State of the Planet

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Biofuels, food security, deforestation, and loss of biodiversity

Biofuel use is one of the strategies to reduce greenhouse gas (GHG) emissions that has already been incorporated into policy and regulatory frameworks. However, it has become increasingly evident that biofuel production has unintended consequences that extend beyond national boundaries and beyond the energy sector.

Chief among these are concerns for food security. The food crisis of 2008 has many causes (e.g. see this review from the Washington Post), but the shift from food production to growing feedstock for biofuels has been recognized as a contributing factor. A World Bank brief noted the rise in the price of feedstock due to biofuel production, citing the example of corn, “whose price rose by over 60 percent from 2005 to 2007, largely because of the U.S. ethanol program combined with reduced stocks in major exporting countries.”

Ethanol plant in West Burlington, Iowa (Big River Resources, LLC). Photo by Steven Vaughn, USDA Image Number D802-2.
Ethanol plant in West Burlington, Iowa (Big River Resources, LLC). Photo by Steven Vaughn, USDA Image Number D802-2.

The FAO’s annual report on The State of Food and Agriculture on “BIOFUELS: prospects, risks and opportunities” (Executive summary; to download full report) addresses the impact of biofuels on food security. This superb report is very clear and well written. There is an overview of biofuels and agriculture, including an explanation of the biofuel life cycle, a discussion of the policy drivers- including sections on the policy frameworks of Brazil, the US, and the EU, as well as an evaluation of the impacts of biofuels on the environment, market and policy considerations, and the consequences for poverty and food security. At the end of each chapter, the main conclusions are clearly listed. Furthermore, Chapter 1 provides the key conclusions from the report and Chapter 7 presents the policy challenges for biofuel use. There is a wealth of data and figures on the environmental impacts of different biofuels, the costs of biofuels, the role of subsidies on the cost parity of biofuels and fossil fuels, existing policy tools, and the potential for second-generation (cellulosic) biofuels.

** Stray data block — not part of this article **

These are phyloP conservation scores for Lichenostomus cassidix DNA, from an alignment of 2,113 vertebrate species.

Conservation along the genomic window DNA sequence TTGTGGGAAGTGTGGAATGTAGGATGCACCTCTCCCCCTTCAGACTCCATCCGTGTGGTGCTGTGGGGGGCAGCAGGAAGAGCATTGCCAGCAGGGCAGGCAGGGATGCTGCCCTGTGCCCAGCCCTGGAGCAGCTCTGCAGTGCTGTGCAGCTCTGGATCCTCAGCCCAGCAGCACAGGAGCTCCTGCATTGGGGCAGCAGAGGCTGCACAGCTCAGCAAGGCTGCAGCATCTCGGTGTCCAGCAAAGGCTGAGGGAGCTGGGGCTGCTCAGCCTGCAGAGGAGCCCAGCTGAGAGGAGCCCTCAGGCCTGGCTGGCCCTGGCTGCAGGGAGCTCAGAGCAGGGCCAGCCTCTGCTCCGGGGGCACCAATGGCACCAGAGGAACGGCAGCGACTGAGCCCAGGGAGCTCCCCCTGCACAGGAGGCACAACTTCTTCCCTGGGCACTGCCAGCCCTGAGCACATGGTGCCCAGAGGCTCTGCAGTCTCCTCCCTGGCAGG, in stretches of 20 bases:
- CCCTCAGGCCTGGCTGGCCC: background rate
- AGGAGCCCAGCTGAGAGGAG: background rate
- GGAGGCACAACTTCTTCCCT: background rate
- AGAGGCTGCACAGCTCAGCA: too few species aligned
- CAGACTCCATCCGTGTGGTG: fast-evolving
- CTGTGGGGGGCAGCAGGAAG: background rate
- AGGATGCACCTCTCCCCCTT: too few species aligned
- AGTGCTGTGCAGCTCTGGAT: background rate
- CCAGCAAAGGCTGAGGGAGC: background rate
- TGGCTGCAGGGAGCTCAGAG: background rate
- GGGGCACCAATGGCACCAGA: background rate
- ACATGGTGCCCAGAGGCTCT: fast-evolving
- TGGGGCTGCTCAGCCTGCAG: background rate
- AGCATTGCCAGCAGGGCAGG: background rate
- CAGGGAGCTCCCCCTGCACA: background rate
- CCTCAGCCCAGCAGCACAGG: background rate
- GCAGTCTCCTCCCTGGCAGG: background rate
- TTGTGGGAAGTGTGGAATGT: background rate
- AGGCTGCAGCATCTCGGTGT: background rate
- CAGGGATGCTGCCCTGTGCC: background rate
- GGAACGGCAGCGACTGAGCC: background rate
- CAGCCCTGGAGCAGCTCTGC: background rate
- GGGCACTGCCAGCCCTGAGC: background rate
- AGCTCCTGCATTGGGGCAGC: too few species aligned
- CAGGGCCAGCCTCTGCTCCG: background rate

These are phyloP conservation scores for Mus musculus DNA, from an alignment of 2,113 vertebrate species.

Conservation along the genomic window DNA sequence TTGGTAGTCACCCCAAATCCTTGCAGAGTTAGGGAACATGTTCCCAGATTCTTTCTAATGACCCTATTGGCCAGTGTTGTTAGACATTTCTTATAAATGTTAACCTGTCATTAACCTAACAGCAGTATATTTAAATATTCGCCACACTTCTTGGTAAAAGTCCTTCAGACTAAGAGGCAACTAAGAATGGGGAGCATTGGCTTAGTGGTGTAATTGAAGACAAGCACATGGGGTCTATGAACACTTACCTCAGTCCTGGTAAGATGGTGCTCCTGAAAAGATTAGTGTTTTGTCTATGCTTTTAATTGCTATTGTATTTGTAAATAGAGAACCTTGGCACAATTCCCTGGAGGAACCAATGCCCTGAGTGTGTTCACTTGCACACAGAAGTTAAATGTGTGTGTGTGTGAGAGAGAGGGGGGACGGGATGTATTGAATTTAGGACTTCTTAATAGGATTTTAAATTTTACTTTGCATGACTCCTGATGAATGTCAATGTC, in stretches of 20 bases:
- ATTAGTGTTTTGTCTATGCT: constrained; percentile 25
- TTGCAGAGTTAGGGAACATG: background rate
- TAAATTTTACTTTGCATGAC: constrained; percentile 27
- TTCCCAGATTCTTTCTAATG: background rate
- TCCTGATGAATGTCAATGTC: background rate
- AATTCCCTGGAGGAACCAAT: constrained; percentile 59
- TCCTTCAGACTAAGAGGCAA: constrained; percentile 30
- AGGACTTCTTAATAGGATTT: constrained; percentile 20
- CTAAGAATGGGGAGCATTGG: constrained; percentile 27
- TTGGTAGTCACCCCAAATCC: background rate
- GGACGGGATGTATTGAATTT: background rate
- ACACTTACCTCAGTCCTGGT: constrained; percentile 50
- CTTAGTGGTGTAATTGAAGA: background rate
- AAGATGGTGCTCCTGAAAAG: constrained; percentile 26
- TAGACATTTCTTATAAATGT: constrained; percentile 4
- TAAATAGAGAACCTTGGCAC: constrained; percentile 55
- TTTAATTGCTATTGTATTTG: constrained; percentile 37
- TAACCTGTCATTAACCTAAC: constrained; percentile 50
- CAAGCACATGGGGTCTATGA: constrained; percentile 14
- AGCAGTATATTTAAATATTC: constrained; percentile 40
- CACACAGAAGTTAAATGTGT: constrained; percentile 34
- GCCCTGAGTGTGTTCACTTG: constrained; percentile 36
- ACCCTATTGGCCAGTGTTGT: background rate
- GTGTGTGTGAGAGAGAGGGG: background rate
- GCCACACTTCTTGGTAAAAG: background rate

Biofuels have been pursued aggressively because it is thought that they

  • increase energy security
  • decrease GHG emissions and mitigate climate change
  • support the agricultural sector

Each of these assertions is addressed by the report, as summarized below.

Biofuels increase energy security

  • First generation biofuels cannot contribute substantially to the energy needs of most countries because of the extensive requirement for land. In the US, current production supports 0.9% of the fuel needs using almost 2% of arable land. However, even small contributions to the energy needs have disproportionately large consequences for agricultural production because of competition for land and water.
  • Second-generation cellulosic biofuels are potentially different, but will not be viable for some time.
  • Brazil may prove an exception, given its unique combination of many sugar mills, efficient energy conversion, a fleet of flex fuel vehicles, and a distribution network for ethanol
  • Countries for which imports of oil are very costly with good domestic conditions for biofuels could also be an exception.

Biofuels decrease GHG emissions and mitigate climate change

  • Estimates of GHG emissions for biofuels need to consider all aspects of the “lifecycle”, including fertilizer, conversion and transport, as well as by-products.
  • GHG emissions vary widely for country, feedstock, and biofuel, with emission reductions relative to fossil fuel ranging from ~15% (corn ethanol in the US) to almost 90% (sugar cane in Brazil).
  • There is the additional component of land use change. In the case of palm oil, a biofuel with very low emissions, tropical rainforests are often cleared to plant the oil palms (see below).

Biofuels support the agricultural sector

  • In the long run the higher prices of agricultural commodities can represent an opportunity for developing nations. In the short run, high prices jeopardize food security.
  • Many existing policy interventions, such as subsidies and mandated blending of biofuels into fossil fuels, promote the use of biofuels, but at high cost to the economy, society and the environment.
  • Current biofuel policies must be reviewed to protect the poor and food insecure and to ensure environmental sustainability.